Evidence has shown that exclusionary discipline practices in schools like suspensions have negative effects on students and schools alike. In particular, these practices contribute to the “school-to-prison pipeline,” a process whereby school-based infractions push youth to engagement with the criminal justice system. In response, the Just Discipline Project is a research-to-practice initiative designed to advance achievement for all students by implementing and evaluating school‐based relational climate and restorative practice programs. The project supports teachers, students, and staff in efforts to enhance relational approaches that ultimately reduce the need for exclusionary discipline in schools. We expect that decreases in school suspensions and increases in strong relationships will in tandem yield safer schools, improved academic outcomes, and reduced contact with criminal justice systems for youth.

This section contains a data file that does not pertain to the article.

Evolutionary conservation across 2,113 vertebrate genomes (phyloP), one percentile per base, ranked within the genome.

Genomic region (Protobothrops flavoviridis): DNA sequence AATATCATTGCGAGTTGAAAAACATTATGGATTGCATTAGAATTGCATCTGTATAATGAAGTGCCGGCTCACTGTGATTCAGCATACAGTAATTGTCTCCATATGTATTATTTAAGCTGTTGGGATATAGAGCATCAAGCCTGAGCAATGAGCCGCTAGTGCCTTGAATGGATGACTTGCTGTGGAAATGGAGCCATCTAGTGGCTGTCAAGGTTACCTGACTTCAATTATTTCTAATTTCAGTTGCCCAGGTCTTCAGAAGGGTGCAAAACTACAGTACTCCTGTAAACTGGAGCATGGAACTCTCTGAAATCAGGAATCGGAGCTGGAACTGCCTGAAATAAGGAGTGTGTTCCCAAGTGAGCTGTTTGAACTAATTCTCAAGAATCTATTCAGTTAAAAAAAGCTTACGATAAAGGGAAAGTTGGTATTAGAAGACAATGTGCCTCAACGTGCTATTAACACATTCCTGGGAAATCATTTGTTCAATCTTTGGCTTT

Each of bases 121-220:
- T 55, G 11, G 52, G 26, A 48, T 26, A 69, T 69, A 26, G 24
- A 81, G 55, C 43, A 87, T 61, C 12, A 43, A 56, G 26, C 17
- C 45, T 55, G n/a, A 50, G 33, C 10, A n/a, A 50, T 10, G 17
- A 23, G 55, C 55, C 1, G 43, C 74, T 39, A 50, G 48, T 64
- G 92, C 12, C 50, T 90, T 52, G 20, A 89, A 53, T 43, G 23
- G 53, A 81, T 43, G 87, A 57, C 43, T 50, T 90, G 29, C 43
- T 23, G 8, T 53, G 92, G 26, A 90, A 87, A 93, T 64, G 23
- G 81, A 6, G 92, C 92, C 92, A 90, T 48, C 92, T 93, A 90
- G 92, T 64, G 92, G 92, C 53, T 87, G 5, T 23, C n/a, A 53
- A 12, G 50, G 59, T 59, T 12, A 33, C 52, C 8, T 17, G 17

Restorative Justice and culture-building programming started at WHIS in the spring of 2017 and has continued since that time. Evaluation of the work is ongoing.
Project PI: James P. Huguley, Ed.D
Project Co-PI: Ming-Te Wang, Ph.D
Restorative Practices Coordinator: Shawn E. Thomas, MSW
Research and Evaluation Coordinator: Rachelle H. Haynik, MPA